The two singles released from the album so far — “The Clown” and title track “Desert” — are good examples; both showcasing her distinctive style. The former was written a month after Nahas moved to Berlin, aged 21 (because “I just needed to be away, make music and take time to just be and understand things”). “It came from a few days of thoughts that were gathering and piling up — about being away from home, about artists getting on stage and getting labeled as Palestinian or as Israeli, about the political situation that never really leaves you.”

The latter, released in November, was written around the same time. “It’s a very personal song talking about searching and the things that are changing around us,” Nahas explains. “In the video (shot in Haifa), we played a lot with metaphors and images — we have kids with guns, we have a dancer crucified on an olive tree to symbolize the ties to the land. We have an old, abandoned building in Haifa contrasted with the big glass buildings to ask ourselves where our identity — as Palestinian 48ers — fits between tradition and modern colonialism.”

“The Clown” is the first single from her debut album. Supplied

The search for identity is a central theme of Nahas’ debut album, which will finally see the light of day on January 29. “It was very influenced by the relocation from Palestine to Germany,” she says. “So it deals with questions of identity and of what our responsibility to our identity is. I come from this place that has a certain political weight, traditionally. So how do I deal with that weight? How do I sing about it? Who am I in it?”

The end to the record’s long delay will doubtless come as a huge relief to Nahas, after what she describes as “one of the heaviest years for me.” Her almost-complete recovery from injury all but coincided with the start of the COVID-19 pandemic, and the year also included the death of a close friend — one of the dancers in the “Desert” video.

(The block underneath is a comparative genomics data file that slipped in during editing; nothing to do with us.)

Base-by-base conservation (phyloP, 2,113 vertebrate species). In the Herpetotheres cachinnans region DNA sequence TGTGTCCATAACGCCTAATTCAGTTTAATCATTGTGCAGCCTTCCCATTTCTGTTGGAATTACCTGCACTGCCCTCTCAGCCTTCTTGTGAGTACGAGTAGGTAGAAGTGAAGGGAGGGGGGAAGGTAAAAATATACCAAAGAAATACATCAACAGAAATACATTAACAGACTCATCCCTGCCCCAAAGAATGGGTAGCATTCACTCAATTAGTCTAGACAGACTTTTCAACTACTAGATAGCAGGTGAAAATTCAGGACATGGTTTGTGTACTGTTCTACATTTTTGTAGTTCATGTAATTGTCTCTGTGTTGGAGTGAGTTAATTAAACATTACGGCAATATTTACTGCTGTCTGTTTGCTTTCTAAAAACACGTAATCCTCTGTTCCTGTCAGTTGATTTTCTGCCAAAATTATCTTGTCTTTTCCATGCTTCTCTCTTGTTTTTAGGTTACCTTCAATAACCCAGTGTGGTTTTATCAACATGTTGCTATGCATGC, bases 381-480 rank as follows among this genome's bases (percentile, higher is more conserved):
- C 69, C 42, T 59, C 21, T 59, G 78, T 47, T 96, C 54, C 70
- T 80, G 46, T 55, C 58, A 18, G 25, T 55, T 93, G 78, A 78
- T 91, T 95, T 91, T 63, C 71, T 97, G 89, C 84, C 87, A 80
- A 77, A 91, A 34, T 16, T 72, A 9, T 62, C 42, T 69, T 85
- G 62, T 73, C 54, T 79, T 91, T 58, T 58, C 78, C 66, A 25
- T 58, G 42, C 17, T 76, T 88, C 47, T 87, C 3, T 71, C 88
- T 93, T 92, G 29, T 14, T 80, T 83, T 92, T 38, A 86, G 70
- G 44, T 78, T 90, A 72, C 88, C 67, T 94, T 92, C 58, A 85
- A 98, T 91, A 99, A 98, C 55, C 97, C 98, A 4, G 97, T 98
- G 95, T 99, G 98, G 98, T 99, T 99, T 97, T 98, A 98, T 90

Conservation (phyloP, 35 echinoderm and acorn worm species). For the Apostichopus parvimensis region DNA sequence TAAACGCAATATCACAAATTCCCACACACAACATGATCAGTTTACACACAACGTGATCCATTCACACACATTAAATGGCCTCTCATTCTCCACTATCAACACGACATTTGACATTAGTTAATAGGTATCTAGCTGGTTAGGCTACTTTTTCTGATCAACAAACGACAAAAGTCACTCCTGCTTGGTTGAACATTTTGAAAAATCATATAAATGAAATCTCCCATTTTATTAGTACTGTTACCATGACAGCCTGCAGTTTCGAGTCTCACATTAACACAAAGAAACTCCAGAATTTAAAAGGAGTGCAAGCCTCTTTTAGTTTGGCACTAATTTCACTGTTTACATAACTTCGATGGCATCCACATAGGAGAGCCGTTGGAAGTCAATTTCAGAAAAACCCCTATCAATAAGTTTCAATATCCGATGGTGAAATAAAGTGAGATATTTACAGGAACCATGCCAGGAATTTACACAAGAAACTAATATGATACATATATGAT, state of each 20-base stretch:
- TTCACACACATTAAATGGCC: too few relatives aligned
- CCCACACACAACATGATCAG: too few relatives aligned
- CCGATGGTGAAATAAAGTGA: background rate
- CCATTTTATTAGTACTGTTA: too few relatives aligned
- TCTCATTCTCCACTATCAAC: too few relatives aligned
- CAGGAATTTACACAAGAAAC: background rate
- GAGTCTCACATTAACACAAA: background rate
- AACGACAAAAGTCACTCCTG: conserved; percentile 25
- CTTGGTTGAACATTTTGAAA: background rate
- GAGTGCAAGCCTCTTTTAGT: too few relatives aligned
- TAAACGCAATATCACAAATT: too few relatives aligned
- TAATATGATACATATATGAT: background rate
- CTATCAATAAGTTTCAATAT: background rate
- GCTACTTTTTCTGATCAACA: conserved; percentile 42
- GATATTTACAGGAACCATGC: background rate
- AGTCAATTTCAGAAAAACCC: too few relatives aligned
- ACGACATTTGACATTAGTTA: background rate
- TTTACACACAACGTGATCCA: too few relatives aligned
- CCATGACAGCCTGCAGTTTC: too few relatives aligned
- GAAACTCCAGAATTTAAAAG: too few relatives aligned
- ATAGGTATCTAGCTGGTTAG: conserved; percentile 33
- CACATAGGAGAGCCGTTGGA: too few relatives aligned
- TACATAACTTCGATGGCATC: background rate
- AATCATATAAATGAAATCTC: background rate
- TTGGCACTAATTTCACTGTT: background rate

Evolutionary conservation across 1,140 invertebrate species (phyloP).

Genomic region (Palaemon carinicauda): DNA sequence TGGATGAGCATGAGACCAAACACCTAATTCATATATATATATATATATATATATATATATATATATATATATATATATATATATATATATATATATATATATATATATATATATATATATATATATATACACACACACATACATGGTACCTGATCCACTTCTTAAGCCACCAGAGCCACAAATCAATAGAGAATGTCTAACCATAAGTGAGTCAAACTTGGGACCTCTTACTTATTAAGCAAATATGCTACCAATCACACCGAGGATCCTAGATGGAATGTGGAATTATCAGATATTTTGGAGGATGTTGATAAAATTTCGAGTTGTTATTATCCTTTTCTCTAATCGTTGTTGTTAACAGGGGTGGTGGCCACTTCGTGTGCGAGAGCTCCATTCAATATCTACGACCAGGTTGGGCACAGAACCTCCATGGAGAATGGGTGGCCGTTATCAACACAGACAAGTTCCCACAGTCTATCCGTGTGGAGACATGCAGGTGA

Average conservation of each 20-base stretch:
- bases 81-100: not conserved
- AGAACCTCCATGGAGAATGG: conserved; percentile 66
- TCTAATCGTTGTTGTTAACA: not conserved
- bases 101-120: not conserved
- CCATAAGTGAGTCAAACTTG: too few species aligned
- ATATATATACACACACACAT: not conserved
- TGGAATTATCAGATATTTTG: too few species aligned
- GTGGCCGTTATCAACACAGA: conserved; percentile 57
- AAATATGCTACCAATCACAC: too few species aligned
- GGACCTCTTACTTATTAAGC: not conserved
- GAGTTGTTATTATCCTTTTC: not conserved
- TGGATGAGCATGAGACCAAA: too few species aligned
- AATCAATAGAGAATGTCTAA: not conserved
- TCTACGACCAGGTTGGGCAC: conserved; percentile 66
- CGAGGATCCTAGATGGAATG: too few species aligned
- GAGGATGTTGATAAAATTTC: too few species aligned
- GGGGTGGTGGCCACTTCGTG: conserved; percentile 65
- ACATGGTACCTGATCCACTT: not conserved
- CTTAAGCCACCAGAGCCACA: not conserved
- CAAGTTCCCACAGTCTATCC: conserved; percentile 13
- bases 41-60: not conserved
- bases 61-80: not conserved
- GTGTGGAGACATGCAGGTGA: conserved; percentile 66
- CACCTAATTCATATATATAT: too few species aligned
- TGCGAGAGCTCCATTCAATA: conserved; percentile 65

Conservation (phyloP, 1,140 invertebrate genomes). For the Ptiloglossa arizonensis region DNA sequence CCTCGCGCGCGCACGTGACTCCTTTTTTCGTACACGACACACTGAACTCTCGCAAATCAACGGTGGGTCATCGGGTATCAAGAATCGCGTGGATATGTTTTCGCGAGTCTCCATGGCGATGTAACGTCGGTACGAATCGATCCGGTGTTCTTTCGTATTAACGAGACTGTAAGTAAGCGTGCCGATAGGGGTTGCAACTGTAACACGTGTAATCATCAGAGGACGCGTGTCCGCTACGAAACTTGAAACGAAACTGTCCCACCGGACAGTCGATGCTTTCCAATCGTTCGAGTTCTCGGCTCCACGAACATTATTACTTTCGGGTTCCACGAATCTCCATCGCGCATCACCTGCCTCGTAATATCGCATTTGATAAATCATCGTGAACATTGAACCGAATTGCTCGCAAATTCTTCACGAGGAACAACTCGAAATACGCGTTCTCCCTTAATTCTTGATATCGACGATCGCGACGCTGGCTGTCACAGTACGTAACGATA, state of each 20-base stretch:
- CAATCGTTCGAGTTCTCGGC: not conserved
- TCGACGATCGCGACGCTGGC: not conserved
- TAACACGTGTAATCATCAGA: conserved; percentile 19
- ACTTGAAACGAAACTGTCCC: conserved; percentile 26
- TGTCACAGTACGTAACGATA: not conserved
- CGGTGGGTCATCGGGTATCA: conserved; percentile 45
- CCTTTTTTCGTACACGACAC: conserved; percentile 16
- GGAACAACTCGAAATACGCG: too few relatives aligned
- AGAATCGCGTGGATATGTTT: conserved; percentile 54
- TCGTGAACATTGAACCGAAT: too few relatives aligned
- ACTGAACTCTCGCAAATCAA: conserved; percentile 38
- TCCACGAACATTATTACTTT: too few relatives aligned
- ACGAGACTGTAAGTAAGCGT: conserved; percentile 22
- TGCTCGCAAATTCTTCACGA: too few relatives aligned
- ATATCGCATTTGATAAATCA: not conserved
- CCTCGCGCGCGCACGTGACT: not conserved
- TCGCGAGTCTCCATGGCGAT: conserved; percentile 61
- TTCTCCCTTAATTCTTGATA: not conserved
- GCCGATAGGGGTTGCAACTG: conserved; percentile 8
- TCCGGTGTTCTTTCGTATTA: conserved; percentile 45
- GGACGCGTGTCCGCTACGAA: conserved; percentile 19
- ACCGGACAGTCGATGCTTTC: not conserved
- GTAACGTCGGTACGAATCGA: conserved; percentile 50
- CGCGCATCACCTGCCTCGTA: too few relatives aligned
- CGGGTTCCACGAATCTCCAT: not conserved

The search for identity is a central theme of Nahas’ debut album, which will finally see the light of day on January 29. Supplied

“That challenged my relationship with the (record). He was part of the creation, in a way. And the release was postponed because of the injury and the pandemic. I wished it had been finished and that he could have seen it, because he really put everything into it. So it just added another layer to everything.”

That heavy year hasn’t been entirely without positives though, she stresses. “Even though it’s been very unsettling, with my injury and the pandemic, it did ground something in me. It forced me to look inward more, but also to look at what’s around me and appreciate it and grow from it.”

She played her first gig as she finished high school, aged 18, by which time she had about an hour’s worth of original material. Supplied

Given the years between the album’s completion and release, I wonder if Nahas still feels as connected to the work. Her answer is a definite yes. 

“It captures a period in my life that I needed to capture and I’m really happy I did that. The songs came from a very honest place. That’s the most important thing — I feel like that doesn’t get old,” she says. “ So, it doesn’t matter when it comes out, because it’s real and it’s truthful — and I’m sure that will be reflected in the interaction with the people who are going to listen to it.”